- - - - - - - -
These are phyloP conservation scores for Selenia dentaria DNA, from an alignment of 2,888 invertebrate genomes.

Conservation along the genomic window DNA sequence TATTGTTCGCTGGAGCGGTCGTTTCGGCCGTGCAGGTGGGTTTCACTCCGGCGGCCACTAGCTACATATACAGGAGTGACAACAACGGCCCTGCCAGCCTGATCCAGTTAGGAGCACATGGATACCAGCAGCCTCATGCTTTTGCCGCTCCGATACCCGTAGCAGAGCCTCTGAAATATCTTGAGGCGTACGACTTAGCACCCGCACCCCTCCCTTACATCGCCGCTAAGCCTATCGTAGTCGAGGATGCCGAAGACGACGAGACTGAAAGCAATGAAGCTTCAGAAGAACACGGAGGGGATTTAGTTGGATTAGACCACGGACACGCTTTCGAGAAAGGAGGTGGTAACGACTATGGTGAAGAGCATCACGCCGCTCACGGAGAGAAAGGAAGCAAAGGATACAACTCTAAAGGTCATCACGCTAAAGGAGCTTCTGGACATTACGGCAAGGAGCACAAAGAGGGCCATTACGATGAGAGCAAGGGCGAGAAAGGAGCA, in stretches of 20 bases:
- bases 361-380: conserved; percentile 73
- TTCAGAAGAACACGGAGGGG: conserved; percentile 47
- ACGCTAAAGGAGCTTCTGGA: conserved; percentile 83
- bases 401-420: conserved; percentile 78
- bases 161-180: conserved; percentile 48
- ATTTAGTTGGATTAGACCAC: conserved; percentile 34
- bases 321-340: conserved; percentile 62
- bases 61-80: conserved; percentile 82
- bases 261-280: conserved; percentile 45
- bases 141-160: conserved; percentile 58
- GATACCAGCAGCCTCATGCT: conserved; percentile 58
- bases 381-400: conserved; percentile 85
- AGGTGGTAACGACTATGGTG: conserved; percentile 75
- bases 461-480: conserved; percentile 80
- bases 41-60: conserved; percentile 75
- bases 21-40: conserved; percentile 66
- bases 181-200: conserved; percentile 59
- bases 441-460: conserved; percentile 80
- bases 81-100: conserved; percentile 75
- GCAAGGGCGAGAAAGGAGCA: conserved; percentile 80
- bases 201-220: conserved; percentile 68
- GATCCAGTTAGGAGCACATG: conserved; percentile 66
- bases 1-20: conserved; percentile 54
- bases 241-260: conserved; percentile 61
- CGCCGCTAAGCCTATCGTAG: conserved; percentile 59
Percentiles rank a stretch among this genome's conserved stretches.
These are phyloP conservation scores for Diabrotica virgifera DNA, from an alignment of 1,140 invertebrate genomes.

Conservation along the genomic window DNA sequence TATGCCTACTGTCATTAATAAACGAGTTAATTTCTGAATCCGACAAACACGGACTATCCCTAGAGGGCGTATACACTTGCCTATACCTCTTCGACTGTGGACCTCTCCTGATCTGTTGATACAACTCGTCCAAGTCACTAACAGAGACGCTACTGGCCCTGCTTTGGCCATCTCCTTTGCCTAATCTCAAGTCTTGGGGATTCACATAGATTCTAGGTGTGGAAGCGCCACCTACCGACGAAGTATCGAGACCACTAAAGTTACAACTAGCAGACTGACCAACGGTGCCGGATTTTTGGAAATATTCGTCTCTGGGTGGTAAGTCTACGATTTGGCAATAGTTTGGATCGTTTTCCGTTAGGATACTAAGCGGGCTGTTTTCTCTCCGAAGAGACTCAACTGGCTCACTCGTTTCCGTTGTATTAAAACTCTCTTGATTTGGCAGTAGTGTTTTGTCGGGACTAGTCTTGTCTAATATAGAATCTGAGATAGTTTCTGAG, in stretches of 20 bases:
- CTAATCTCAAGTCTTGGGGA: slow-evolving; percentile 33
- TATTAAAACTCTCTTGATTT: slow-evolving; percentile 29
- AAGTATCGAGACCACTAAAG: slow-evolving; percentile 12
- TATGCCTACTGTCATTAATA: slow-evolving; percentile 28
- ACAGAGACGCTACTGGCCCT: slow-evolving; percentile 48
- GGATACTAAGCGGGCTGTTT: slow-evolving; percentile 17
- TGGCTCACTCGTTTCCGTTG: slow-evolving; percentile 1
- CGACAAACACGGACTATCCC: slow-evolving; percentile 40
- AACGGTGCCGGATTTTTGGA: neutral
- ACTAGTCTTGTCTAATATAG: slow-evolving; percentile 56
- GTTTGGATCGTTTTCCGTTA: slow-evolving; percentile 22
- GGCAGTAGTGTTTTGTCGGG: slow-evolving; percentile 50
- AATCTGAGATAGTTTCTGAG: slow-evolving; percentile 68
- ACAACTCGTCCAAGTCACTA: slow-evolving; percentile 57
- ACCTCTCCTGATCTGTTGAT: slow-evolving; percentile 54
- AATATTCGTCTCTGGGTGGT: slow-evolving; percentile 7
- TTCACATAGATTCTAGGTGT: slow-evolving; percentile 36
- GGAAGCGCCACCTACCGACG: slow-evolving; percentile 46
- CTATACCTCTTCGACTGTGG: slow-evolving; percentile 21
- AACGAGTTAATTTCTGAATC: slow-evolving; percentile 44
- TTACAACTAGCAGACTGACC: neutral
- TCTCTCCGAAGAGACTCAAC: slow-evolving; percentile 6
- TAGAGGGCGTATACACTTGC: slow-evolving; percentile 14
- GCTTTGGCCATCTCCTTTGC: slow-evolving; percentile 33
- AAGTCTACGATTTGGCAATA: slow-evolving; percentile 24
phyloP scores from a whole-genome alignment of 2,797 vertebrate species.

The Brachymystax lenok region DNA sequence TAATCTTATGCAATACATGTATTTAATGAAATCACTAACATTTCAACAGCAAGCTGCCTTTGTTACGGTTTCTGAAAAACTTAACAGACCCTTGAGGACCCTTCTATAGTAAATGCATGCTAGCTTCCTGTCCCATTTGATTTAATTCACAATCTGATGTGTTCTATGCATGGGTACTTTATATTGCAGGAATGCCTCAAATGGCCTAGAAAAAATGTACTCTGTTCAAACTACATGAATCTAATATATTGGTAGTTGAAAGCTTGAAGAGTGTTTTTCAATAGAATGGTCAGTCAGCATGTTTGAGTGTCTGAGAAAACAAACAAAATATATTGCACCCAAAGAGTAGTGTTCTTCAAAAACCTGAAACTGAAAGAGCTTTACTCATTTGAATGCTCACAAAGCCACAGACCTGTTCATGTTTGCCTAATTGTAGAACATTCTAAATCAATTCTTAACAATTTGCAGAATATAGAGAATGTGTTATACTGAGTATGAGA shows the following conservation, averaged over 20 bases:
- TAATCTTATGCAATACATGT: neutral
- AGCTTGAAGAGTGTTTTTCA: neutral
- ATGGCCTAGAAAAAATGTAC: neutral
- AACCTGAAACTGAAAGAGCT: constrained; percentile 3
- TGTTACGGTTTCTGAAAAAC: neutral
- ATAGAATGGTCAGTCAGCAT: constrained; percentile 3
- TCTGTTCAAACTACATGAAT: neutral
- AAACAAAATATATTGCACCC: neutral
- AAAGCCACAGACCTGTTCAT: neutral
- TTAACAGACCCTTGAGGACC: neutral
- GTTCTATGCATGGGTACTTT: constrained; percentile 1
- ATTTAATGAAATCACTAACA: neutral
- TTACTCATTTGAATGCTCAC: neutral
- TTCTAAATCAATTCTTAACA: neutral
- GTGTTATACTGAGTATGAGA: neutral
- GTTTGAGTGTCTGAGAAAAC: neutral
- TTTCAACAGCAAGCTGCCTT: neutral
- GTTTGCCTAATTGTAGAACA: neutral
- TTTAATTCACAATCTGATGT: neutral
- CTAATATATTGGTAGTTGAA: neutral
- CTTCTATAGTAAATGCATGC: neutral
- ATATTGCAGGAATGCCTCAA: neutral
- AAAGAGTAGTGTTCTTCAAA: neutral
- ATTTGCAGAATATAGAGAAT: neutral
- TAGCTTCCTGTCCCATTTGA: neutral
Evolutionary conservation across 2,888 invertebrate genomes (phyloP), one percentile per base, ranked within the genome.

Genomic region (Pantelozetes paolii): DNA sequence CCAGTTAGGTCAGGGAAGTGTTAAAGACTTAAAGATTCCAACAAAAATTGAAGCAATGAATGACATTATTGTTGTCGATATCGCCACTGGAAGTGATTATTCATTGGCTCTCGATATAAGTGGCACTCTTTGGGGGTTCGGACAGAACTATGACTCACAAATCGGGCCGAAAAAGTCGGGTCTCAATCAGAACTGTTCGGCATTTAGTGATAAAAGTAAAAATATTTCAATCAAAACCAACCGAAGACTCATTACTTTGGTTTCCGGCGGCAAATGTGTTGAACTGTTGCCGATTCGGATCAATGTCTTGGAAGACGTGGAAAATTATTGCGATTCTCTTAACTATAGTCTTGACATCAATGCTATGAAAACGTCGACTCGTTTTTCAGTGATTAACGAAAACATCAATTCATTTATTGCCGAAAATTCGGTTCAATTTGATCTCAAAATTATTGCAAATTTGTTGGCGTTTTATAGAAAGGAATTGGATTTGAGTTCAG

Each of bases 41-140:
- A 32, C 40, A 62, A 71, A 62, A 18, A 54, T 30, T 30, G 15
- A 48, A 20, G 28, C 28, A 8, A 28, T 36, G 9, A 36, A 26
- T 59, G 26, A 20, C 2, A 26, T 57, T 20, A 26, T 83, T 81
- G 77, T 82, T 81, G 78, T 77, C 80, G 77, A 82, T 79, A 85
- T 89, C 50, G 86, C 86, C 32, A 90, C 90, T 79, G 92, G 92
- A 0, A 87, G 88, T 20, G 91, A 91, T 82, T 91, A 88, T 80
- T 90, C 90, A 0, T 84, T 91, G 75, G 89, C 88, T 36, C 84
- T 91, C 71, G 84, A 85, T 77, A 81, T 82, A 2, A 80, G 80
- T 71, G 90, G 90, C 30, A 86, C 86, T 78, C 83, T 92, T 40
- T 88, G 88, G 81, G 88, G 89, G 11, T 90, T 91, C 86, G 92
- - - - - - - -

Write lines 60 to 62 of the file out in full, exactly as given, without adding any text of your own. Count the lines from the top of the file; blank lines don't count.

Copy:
- ATGGCCTAGAAAAAATGTAC: neutral
- AACCTGAAACTGAAAGAGCT: constrained; percentile 3
- TGTTACGGTTTCTGAAAAAC: neutral